Israel said to confiscate 1,600 online orders sent to Gaza, fearing military use
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Israel said to confiscate 1,600 online orders sent to Gaza, fearing military use

Packages intercepted in past year due to concern over items’ potential use for attacks; intended recipients are informed and can appeal

Israeli postal authority workers sort mail at a post office in Tel Aviv, February 22, 2010 (AP Photos/Dan Balilty)
Israeli postal authority workers sort mail at a post office in Tel Aviv, February 22, 2010 (AP Photos/Dan Balilty)

Israel is increasingly scrutinizing packages headed through the post to the Gaza Strip, concerned that seemingly innocuous items are intended for military use against the Jewish state, according to a report Saturday.

The Ynet news site said 1,600 items bought via online retail sites were confiscated over the past year on their way to the Strip.

The so-called dual-use products, so named for their potential military applications, include drones that can be used for intelligence-gathering; hidden cameras that can be planted on the border fence; encrypted two-way radios, diving equipment, laser pointers, night-vision equipment, masks, helmets, antennas, military-style shoes and more.

Orders intended for Gaza are shipped to Israel before being transferred to the Strip. Suspect items are tagged and inspected by the Civil Administration, the body which implements Israeli civil policy in the Palestinian territories, and any dual-use items are seized.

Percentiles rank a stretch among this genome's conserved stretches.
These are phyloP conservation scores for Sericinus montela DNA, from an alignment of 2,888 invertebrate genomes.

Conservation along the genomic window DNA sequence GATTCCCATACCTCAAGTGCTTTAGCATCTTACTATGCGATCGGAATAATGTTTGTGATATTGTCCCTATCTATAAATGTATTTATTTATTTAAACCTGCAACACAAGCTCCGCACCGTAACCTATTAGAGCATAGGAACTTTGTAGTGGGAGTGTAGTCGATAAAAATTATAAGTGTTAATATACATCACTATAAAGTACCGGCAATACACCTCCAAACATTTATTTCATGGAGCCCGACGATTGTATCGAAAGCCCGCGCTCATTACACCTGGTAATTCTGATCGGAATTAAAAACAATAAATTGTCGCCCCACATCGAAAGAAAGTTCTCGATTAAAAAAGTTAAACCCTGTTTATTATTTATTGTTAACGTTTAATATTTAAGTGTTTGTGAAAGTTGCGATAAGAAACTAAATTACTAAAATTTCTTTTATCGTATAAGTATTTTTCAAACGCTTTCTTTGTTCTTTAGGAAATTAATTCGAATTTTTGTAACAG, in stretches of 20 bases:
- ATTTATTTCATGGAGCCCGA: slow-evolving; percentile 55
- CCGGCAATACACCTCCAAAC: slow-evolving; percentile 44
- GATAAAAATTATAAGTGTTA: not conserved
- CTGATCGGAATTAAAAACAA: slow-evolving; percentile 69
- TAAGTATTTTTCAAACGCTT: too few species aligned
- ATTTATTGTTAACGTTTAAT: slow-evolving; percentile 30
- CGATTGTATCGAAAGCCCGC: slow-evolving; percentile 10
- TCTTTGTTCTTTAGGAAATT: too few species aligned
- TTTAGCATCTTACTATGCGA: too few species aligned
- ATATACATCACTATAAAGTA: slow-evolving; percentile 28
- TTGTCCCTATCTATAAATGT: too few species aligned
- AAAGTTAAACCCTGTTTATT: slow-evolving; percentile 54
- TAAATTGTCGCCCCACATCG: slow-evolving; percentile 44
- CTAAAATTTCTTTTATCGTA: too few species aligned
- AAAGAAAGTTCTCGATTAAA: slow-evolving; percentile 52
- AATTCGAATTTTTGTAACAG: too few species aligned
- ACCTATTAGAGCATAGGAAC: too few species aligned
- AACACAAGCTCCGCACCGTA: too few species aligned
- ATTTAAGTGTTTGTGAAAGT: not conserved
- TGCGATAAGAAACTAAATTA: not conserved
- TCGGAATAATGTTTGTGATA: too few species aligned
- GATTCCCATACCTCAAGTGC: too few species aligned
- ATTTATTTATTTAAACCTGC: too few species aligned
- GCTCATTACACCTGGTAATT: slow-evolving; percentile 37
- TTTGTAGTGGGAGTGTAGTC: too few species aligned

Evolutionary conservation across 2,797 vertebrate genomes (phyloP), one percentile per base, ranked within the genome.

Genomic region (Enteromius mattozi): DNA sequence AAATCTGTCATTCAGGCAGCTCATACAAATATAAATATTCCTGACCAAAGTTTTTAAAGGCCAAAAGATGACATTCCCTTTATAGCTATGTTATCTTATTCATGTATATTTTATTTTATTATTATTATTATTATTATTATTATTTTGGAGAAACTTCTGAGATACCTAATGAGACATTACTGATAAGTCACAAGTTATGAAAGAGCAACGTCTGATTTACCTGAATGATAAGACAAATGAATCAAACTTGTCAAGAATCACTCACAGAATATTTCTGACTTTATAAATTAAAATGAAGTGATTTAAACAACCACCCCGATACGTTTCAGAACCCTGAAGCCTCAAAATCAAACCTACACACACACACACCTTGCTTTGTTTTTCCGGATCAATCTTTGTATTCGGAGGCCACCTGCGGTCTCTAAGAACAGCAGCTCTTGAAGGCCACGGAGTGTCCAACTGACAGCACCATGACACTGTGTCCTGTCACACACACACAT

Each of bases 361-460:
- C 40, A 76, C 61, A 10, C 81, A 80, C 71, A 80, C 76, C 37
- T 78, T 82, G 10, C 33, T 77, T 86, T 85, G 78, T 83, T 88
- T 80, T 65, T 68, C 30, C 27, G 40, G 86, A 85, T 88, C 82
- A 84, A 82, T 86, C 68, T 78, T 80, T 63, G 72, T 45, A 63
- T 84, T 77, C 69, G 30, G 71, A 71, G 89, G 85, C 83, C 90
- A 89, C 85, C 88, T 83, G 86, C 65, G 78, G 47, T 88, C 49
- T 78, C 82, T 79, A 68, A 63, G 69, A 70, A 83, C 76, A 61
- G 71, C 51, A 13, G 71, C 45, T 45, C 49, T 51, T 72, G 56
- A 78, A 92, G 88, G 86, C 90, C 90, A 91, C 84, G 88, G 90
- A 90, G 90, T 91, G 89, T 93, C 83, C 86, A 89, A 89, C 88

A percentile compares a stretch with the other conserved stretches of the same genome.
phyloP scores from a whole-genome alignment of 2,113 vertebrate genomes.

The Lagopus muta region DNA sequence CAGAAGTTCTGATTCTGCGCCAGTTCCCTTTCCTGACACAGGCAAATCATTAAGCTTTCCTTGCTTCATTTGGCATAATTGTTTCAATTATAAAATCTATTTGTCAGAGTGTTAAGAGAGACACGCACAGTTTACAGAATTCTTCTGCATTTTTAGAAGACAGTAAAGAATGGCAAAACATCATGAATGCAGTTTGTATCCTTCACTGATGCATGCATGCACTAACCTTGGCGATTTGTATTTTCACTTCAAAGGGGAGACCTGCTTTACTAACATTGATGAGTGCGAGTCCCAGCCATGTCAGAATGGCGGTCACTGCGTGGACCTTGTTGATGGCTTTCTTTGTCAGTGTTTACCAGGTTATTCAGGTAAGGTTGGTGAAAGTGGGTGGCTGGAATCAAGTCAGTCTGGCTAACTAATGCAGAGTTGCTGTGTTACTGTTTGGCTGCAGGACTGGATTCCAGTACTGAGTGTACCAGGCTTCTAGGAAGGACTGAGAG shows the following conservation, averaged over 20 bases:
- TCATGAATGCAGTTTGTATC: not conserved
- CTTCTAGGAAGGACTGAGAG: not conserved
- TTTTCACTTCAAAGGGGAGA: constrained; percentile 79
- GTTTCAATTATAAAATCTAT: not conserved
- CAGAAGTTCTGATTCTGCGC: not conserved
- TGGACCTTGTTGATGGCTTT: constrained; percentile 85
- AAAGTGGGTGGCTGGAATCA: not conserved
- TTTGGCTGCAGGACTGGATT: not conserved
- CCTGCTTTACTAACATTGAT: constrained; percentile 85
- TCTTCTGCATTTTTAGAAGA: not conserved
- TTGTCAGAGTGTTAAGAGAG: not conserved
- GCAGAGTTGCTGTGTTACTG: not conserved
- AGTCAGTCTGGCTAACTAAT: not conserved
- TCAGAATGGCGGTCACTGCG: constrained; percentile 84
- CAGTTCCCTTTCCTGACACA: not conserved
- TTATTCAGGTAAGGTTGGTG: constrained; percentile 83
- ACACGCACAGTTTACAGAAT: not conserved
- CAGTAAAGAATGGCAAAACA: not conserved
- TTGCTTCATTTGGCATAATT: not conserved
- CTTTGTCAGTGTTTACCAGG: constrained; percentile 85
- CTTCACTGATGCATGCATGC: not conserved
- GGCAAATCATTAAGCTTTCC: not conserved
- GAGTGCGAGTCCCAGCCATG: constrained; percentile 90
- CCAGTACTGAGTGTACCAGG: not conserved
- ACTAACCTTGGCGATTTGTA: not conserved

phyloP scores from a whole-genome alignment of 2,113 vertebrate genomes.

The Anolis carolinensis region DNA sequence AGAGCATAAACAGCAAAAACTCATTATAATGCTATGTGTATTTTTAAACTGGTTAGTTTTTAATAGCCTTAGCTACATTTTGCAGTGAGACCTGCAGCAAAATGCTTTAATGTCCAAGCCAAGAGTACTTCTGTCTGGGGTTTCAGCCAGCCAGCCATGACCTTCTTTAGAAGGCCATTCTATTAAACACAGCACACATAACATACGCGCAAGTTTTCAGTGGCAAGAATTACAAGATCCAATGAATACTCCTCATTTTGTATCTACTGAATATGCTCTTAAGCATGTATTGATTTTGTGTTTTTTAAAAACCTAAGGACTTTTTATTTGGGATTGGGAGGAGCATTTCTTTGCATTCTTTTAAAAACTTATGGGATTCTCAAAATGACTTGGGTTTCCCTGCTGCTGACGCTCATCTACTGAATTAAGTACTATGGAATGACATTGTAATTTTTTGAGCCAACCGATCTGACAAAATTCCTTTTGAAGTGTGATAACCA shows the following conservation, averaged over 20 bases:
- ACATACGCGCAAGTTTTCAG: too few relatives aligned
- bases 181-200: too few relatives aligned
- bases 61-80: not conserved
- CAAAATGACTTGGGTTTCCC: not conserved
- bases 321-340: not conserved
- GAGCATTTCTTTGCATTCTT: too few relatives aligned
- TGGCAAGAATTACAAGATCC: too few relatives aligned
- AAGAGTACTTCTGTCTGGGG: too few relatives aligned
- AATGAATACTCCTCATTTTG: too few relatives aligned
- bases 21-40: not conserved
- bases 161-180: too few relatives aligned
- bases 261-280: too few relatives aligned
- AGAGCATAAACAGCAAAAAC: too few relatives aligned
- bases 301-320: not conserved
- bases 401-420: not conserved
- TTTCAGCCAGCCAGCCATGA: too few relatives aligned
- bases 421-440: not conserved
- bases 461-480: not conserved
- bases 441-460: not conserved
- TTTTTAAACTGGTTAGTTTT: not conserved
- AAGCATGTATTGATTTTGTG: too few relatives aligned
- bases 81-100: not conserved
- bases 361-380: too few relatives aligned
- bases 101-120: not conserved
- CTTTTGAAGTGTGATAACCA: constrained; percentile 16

A view of the Erez border crossing (Gili Yaari/Flash90)

“We inform the recipient that his package was confiscated and sent for liquidation,” Second Lieutenant Sahar Weiss, an officer at the Erez border crossing, told Ynet. “Gazans whose delivery has been seized can file an appeal.”

Israel has maintained a blockade of the Gaza Strip since the Hamas terror group took over the territory in 2007, and says it is necessary to prevent arms from entering Gaza that could be used in attacks against it. Egypt has kept its border with the Strip shut as well. Israel regularly allows screened goods to enter Gaza through its border crossings.

Under a fragile ceasefire brokered by Egyptian and UN officials following a severe flareup in May, Israel is meant to ease aspects of its blockade on the Strip in exchange for relative calm. Israel has recently allowed Qatar to distribute small cash grants to impoverished Palestinian families.

Throughout the past year and a half, the two sides have fought several bouts — with terror groups indiscriminately firing mortar shells, rockets and missiles at Israeli cities and towns, and the IDF retaliating with airstrikes — often sparked by smaller incidents along the border. There has also been weekly border rioting during the period and incendiary devices launched from Gaza have ignited hundreds of fires in southern Israel, devastating the area’s parklands, wildlife and agriculture.

Fifty-three percent of Palestinians in Gaza live in poverty, a June 2018 United Nations report said. Eighty percent depend on international aid, according to the UN Relief and Works Agency, the main international organization that provides health, education and other services to Palestinian refugees.

Hamas, which seize control of Gaza in 2007 from the Fatah faction of Palestinian Authority President Mahmoud Abbas, openly seeks to destroy Israel.

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